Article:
Girlfriend of Philando Castile suing Minnesota mayor after he said she'd spend settlement money on 'crack': report
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Diamond Reynolds, who gained national attention in 2016 after she recorded live video of police fatally shooting her boyfriend, Philando Castile, during a traffic stop, is suing a local Minnesota mayor for more than $50,000 over a tweet he made about her that critics have called racist, The Star Tribune reports.

According to the publication, shortly after Reynolds in 2017 received a $800,000 settlement in relation to Castile's death, Tom McBroom, the current mayor of Elysian said on Twitter that she would spend the money on “crack cocaine.” 

In the since-deleted tweet, McBroom wrote: “She needs to come off County and State Aid now that she has some cash. It’ll be gone in 6 months on crack cocaine.”

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In a copy of the lawsuit obtained by the newspaper, Reynolds’s legal team reportedly argued that McBroom’s comment was racially motivated.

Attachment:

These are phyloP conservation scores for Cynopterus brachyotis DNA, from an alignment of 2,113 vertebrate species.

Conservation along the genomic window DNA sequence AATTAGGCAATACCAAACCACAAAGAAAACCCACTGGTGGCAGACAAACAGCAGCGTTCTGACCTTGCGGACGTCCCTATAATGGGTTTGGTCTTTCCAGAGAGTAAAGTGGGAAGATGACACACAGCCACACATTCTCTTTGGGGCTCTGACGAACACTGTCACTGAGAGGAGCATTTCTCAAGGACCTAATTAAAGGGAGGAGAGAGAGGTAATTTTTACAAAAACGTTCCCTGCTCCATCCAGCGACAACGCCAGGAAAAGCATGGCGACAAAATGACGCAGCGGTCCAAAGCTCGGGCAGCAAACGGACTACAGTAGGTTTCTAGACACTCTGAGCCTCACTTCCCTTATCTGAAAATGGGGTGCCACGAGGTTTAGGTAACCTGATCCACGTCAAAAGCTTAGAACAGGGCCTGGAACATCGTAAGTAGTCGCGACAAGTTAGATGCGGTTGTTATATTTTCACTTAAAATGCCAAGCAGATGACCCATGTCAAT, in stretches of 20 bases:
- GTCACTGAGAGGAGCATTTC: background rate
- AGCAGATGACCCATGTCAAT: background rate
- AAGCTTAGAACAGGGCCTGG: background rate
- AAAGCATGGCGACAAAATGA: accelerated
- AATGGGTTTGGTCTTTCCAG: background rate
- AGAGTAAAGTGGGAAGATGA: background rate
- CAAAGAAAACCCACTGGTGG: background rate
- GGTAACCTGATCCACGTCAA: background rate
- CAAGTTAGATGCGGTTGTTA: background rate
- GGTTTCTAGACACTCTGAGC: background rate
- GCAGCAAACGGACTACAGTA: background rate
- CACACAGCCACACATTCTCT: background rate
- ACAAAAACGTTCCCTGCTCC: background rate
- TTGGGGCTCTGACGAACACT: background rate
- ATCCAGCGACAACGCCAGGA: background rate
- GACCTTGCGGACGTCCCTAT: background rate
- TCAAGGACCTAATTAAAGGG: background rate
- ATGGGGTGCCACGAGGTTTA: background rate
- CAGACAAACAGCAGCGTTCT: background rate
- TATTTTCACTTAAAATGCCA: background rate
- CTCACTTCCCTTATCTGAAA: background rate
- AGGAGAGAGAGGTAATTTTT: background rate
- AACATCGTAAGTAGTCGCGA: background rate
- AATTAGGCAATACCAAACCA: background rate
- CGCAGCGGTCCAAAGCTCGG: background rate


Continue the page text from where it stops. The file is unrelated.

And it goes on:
“The Defendant was alleging that Plaintiff is an abuser of serious drugs, has an addiction that causes her financial stress, and is someone who bases her entire existence in terms of her costs of daily living on support from municipalities and other state of Minnesota entities,” the suit reportedly says.

“The conduct of the Defendant delineated herein was intentional and constitutes intentional inflection of emotional distress …,” the suit states, adding that Reynold has never used cocaine.

According to The Star Tribune, McBroom was a sheriff’s sergeant for Rice County and a member of his town’s city council at the time of his sending the tweet. He was reportedly demoted from his post on the police force shortly after.

He later became mayor of Elysian, which has a population of a little over 700 people, last year.

Castile, who was a black school nutrition supervisor, was shot five times by a St. Anthony, Minn., police officer during a traffic stop in an incident that quickly went viral.

The officer, Jeronimo Yanez, was later charged with manslaughter in the shooting death. However, he was found not guilty of the charge by a jury in June 2017.